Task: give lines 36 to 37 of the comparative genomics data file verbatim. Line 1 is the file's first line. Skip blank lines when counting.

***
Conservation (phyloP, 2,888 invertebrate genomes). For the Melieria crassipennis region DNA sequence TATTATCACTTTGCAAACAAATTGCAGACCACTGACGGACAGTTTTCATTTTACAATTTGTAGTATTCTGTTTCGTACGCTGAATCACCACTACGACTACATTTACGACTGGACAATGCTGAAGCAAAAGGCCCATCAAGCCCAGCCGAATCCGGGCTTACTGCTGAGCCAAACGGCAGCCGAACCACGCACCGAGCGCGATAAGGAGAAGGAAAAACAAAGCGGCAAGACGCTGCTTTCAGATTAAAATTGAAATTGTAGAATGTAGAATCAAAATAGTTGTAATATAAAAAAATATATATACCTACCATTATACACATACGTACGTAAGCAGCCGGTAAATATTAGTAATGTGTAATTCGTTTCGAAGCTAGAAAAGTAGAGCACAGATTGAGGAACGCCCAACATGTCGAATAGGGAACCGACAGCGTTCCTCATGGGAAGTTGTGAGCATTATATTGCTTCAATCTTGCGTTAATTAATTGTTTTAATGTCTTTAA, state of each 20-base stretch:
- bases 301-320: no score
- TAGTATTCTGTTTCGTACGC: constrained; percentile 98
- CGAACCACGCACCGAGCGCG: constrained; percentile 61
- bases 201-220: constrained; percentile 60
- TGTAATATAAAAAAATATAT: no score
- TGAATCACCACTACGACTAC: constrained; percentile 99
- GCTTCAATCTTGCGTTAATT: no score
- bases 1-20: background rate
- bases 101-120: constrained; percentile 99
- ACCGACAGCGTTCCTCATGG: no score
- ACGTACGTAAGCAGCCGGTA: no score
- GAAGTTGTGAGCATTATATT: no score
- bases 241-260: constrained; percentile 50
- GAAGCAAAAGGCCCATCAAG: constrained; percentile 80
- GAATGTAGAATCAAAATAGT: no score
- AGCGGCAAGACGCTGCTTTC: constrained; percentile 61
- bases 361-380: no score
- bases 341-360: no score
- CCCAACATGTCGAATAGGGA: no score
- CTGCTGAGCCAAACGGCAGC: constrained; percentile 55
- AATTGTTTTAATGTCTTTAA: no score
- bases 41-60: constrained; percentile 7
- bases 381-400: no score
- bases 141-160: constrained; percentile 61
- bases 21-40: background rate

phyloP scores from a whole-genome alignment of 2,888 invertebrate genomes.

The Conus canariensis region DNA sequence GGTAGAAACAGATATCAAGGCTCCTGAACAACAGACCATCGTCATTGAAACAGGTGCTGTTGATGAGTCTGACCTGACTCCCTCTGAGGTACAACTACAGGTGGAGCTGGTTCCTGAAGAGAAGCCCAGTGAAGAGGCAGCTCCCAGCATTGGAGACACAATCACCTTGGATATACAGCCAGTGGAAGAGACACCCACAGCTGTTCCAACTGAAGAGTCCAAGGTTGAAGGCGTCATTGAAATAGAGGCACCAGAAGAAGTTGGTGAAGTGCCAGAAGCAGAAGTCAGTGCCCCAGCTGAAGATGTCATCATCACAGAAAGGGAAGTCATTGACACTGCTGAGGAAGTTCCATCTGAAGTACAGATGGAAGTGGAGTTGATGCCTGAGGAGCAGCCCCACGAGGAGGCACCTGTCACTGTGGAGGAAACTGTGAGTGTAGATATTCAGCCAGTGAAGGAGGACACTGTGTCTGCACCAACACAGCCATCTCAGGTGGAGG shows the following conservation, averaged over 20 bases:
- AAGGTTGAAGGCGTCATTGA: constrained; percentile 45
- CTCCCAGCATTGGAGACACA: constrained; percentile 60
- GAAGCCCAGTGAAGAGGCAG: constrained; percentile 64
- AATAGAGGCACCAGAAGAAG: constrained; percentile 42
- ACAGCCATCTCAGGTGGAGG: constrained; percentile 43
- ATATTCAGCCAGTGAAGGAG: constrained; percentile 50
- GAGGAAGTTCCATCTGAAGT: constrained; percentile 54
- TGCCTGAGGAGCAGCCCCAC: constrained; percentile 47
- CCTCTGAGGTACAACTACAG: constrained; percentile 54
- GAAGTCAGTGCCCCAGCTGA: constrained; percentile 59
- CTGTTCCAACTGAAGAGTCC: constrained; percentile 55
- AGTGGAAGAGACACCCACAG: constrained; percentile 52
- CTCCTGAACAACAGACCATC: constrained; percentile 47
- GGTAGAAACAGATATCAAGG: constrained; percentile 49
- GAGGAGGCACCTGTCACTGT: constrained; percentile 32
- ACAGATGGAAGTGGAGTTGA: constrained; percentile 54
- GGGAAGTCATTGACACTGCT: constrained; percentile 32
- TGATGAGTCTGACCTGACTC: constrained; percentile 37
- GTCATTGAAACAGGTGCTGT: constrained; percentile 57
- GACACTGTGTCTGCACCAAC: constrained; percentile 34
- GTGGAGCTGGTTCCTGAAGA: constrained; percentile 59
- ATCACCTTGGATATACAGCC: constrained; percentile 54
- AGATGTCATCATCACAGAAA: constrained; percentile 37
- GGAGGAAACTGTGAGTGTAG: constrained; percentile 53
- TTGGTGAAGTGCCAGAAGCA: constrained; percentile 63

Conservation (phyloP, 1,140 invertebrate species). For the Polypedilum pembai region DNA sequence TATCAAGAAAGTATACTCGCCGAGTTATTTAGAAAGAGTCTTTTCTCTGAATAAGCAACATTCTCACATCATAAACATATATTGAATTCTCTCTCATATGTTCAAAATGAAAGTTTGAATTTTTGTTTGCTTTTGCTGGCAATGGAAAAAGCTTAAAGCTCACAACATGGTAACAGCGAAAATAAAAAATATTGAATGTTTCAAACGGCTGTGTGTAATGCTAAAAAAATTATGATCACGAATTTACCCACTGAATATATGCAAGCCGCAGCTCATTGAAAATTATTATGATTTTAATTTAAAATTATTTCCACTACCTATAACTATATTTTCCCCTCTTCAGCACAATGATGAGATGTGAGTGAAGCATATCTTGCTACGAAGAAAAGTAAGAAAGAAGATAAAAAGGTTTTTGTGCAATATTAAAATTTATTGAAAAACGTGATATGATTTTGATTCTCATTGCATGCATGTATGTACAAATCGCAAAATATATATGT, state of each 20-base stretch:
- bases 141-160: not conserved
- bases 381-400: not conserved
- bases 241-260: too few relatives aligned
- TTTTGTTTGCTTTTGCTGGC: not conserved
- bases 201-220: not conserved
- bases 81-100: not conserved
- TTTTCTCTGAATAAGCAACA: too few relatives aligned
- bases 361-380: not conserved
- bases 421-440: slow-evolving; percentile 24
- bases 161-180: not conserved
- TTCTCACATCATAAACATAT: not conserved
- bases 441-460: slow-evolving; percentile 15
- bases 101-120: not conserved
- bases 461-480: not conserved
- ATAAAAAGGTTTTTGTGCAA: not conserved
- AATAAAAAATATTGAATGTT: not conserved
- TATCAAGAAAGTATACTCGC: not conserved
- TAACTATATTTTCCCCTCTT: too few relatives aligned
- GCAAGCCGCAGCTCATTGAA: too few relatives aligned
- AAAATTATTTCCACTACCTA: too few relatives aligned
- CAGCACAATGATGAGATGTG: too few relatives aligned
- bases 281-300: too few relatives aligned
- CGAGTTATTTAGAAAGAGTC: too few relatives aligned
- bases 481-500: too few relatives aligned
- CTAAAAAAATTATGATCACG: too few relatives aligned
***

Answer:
- TGCCTGAGGAGCAGCCCCAC: constrained; percentile 47
- CCTCTGAGGTACAACTACAG: constrained; percentile 54